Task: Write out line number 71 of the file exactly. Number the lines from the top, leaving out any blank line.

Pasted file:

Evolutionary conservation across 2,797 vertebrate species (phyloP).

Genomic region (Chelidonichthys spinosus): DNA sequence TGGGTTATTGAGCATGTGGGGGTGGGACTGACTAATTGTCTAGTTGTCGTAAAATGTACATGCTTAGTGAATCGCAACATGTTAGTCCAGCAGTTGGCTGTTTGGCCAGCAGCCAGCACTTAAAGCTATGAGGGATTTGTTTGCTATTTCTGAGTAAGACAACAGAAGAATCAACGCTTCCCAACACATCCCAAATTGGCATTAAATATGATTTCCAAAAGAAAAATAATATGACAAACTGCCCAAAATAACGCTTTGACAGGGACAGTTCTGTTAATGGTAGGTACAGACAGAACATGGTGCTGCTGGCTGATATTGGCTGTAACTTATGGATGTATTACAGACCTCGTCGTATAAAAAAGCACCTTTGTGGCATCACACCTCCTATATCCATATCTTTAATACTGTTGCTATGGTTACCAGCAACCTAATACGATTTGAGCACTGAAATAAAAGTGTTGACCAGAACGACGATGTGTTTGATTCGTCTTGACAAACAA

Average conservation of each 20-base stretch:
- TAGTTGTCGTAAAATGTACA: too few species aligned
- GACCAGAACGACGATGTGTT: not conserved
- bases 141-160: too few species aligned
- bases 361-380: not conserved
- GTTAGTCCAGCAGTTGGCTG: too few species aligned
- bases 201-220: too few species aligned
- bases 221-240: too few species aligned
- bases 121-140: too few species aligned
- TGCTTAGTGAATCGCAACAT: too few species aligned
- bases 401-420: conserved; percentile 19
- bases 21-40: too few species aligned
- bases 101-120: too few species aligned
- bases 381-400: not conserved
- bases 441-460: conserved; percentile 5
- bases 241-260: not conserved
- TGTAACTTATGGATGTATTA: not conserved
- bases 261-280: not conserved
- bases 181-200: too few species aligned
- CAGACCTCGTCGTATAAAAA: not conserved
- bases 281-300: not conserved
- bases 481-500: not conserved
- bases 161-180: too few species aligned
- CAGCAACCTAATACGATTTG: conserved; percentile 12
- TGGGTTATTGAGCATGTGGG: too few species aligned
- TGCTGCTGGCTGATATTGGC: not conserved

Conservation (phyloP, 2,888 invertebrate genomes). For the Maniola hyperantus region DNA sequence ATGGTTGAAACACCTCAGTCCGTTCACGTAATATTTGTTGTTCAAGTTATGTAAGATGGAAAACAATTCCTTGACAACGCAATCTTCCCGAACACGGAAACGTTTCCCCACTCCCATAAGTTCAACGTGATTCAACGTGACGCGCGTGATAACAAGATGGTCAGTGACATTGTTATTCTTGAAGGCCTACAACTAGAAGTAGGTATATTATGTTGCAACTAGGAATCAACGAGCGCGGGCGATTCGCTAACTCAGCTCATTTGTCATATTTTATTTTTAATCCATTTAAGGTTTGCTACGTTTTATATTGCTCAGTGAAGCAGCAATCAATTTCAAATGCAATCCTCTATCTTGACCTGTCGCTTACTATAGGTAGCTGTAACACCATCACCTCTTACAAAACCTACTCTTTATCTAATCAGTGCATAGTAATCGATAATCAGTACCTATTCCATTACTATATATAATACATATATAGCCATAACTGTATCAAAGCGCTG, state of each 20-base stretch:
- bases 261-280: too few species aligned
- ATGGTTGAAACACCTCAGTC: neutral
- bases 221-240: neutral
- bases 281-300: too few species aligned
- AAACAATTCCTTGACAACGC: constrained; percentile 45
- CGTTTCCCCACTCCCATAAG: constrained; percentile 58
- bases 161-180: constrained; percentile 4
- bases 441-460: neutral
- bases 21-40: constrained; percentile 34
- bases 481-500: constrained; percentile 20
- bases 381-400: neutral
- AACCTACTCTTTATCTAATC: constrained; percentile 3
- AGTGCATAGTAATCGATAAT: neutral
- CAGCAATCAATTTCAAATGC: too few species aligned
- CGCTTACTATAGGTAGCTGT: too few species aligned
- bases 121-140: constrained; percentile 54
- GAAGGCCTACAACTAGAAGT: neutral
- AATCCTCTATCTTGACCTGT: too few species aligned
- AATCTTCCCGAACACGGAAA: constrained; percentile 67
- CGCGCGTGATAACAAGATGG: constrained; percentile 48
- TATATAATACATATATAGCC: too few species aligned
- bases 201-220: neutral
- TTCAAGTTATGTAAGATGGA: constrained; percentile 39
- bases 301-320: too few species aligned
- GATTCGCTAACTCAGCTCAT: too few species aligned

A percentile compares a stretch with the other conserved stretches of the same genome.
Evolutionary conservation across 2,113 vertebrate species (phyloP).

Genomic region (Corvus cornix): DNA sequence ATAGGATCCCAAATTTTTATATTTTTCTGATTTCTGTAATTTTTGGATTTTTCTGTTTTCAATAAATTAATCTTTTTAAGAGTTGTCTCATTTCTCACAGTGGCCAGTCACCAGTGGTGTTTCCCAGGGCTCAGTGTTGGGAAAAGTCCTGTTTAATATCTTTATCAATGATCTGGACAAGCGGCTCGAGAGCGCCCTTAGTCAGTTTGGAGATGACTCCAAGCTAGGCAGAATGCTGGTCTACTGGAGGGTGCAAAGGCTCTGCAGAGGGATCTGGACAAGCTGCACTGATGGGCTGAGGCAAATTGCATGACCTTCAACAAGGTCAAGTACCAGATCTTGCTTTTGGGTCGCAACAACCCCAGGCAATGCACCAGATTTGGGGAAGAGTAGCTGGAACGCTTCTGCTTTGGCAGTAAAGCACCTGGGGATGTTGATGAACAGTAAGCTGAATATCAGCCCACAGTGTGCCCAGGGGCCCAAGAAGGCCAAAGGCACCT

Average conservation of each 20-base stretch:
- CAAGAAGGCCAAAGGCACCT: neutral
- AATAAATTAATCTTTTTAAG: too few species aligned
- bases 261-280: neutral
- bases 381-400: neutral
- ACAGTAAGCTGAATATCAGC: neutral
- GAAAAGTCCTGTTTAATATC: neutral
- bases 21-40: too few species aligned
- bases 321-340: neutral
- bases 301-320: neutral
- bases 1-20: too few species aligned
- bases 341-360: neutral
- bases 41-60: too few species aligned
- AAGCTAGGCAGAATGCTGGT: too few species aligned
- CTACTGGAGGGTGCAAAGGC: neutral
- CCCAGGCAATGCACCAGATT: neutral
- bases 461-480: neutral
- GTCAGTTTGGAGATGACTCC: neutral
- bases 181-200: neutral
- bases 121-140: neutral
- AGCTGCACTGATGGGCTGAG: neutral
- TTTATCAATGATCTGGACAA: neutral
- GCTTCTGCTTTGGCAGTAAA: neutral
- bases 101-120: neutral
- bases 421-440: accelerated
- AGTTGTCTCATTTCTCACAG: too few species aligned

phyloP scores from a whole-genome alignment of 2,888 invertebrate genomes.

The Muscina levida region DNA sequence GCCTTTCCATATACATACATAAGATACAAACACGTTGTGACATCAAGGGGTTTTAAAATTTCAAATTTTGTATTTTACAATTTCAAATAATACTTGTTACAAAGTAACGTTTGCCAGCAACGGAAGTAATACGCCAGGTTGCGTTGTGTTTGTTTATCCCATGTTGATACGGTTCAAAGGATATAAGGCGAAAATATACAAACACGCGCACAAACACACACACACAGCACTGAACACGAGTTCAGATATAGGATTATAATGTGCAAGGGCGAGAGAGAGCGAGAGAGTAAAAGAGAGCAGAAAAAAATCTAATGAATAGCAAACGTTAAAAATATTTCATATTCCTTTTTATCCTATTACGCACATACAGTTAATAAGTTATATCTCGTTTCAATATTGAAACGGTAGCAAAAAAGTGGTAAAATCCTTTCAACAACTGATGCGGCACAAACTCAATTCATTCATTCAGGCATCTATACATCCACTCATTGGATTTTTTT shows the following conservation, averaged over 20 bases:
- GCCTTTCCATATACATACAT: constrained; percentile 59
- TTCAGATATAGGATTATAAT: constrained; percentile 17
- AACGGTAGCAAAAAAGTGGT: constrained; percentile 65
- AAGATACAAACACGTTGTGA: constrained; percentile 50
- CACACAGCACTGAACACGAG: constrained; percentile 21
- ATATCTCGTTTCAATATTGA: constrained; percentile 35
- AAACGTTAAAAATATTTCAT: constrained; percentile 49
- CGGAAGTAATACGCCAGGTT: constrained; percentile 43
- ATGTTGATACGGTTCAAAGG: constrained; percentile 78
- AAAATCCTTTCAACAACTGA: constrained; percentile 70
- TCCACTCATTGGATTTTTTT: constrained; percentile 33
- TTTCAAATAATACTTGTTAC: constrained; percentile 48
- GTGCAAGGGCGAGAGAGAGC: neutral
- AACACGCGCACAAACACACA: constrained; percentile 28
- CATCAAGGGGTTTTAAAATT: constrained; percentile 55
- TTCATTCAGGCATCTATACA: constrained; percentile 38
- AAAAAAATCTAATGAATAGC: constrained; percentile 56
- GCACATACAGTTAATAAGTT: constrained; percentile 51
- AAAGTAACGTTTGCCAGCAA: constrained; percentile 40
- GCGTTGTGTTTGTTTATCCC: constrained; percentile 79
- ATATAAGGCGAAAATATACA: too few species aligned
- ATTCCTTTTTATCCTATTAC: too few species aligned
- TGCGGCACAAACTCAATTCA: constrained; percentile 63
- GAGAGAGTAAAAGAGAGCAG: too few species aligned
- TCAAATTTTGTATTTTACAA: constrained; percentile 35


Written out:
- AAGCTAGGCAGAATGCTGGT: too few species aligned